So last time I got the carbs back on the SRAD 600 and was almost ready to fire it up but I ran out of day light and energy so I came in and raided the fridge instead.
Next day I needed an answer to every bike mechanic’s question – did I waste my time yesterday? I stuffed some fuel in the carbs, all I had was some old stuff that I had taken out of a tank from I bike I scrapped. It wasn’t ideal but the nearest petrol station is 5 miles away so I used what I had.
I was glad to see the carbs didn’t leak, that’s always a worry when you separate ancient gaskets – it’s not uncommon for the float bowls to leak – if they look really manky a smear of RTV sealant is a wise precaution, be frugal with it though, you don’t want it creating havoc in the float bowl.
The SRAD has an electric fuel pump within the tank and a vacuum operated tap, I wanted to take both items out of the equation for this test, I just wanted to know if it ran or not. I knew the ignition side of life was ok as it had previously started on easy start.
I gave it a quick snort of easy start now to help it on it’s way, the choke was put on full and the starter button prodded. It fired straight up but only ran for a second or two – basically until the easy start had been burnt off. Undeterred I tried again and it ran for a few seconds more then died again. Oh shit – no more easy start! Ho hum, just used neat petrol dribbled carefully in to the intakes. Next time she fired and kept running albeit not very well – it sounded very lean. I let it warm up for a bit and felt confident enough to put the airbox and associated pipes on – the theory being with all that in place it should richen up and run properly.
It did run a whole lot better to the point where I think it would be ridable but it has a nasty flat spot around 6-7000 RPM, which is the point at which the main jets take over from the needles. I am now more convinced than ever that the mains are too small for the bike with the free flow exhaust and K+N filter. I think I shall order a set of 130’s to replace the 122.5’s and 127.5’s currently in there and see what they perform like. It’s ok for now though as my next job is to investigate the fuel pump problem.
I took the plate off the bottom of the fuel tank, the pump, inlet filter and level sender unit are all part of the one assembly. It smelt really nasty in there so I thought maybe the motor was gummed up. I suppose really I should have checked it was getting 12 volts to it first but as I was pretty sure it had gone bad I went this route. A blue wire and a black wire come out of the motor, the blue is live, the black goes straight down to earth. I removed the retainer, took the motor out and connected it to a battery, my suspicion was confirmed, the pump was dead. While it is probably possible to open it up and maybe do something with it a brand new replacement can be had for £25 so that’s the way I went, I will have to wait for it to arrive but it should be a simple job to fit the new motor and get it working. There may be another problem as well but I doubt it, I will cross that bridge if and when I come to it.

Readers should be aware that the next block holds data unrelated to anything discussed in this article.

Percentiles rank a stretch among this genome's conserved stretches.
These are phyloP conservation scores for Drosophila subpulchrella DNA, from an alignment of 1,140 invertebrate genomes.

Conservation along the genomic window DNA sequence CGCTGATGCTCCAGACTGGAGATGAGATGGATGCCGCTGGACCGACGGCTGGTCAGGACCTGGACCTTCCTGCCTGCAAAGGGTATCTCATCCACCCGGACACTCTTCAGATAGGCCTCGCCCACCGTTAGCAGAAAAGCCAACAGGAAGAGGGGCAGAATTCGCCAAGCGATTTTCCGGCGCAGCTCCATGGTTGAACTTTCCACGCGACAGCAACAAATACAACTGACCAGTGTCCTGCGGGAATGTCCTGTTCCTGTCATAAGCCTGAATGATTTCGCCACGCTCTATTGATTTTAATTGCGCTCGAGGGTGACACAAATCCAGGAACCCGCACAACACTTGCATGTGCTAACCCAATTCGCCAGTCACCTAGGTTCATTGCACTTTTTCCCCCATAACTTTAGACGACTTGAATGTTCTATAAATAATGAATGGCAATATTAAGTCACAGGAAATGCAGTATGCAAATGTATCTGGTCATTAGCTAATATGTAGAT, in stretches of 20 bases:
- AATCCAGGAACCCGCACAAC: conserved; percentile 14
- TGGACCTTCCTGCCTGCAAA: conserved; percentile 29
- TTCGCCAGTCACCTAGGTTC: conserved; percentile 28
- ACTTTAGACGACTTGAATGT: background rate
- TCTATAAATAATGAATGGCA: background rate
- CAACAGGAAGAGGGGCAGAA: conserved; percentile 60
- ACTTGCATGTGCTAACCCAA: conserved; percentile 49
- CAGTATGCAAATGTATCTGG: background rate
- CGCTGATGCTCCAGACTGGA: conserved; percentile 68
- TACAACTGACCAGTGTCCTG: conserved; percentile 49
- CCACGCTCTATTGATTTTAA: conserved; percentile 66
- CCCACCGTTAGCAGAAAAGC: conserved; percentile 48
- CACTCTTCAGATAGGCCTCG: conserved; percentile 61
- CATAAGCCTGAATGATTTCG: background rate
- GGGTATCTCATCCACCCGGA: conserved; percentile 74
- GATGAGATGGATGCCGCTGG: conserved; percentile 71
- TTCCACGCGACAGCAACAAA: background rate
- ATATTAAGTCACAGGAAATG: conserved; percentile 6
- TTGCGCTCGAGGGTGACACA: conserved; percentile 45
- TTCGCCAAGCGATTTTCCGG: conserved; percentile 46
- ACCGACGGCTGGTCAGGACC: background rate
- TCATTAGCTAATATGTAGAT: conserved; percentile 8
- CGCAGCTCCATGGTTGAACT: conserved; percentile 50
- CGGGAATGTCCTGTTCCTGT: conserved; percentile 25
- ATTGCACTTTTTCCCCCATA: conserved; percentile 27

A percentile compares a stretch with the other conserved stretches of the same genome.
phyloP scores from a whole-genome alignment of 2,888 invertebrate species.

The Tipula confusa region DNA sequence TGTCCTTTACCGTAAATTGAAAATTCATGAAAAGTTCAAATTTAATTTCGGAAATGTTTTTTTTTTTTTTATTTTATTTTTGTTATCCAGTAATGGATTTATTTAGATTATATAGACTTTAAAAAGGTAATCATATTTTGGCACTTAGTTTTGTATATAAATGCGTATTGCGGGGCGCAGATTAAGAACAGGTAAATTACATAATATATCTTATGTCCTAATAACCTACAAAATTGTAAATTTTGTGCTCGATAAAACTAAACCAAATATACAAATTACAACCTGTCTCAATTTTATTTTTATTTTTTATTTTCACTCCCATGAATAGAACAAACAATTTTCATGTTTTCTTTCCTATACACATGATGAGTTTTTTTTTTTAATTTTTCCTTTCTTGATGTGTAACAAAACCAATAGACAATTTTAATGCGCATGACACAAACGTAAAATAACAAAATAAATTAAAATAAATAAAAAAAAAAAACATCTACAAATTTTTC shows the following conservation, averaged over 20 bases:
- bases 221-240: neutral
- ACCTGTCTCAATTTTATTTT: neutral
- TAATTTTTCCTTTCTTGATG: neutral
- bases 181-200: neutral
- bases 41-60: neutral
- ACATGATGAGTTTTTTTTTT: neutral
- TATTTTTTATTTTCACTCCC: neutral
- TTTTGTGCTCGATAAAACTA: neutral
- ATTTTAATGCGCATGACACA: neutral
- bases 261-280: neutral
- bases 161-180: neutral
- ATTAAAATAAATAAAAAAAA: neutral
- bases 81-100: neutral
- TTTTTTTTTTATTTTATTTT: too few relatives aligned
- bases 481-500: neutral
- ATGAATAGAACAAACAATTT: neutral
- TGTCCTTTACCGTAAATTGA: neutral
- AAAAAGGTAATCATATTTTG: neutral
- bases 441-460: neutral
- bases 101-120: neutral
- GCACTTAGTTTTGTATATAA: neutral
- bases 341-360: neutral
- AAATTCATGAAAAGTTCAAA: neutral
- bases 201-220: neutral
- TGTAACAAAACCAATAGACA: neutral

While I had the engine running I checked the electrics – all good but it has no rear light and no indicators in it’s current track day configuration. I haven’t decided yet whether to sell it as a track bike or do it up as a road bike. I’m not in any hurry to make a decision as it’s now just before Christmas 2020 and not the time to be selling bikes really – I will decide later and have it ready for March or April sort of time. These bikes are fantastic for the track – 13,500 red line, absolute monsters that respond well to having their arses thrashed off.
Another job I need to do is to balance the carbs but sadly my carb balancers have the wrong adapters on them – mine are 5mm and the holes in the inlets provided for the job are 6mm. I might make a set on the lathe if I get bored or maybe just order a set. I will most likely change the jets first as it’s best to leave balancing as the last job on the list.
Next time I get to it I will do the jetting put fresh fuel in, finish sorting the pump and have a look at the fork seals which don’t seem to be doing their job any more. Bastards.
Article provided by David Powell of Boston Bike Bits.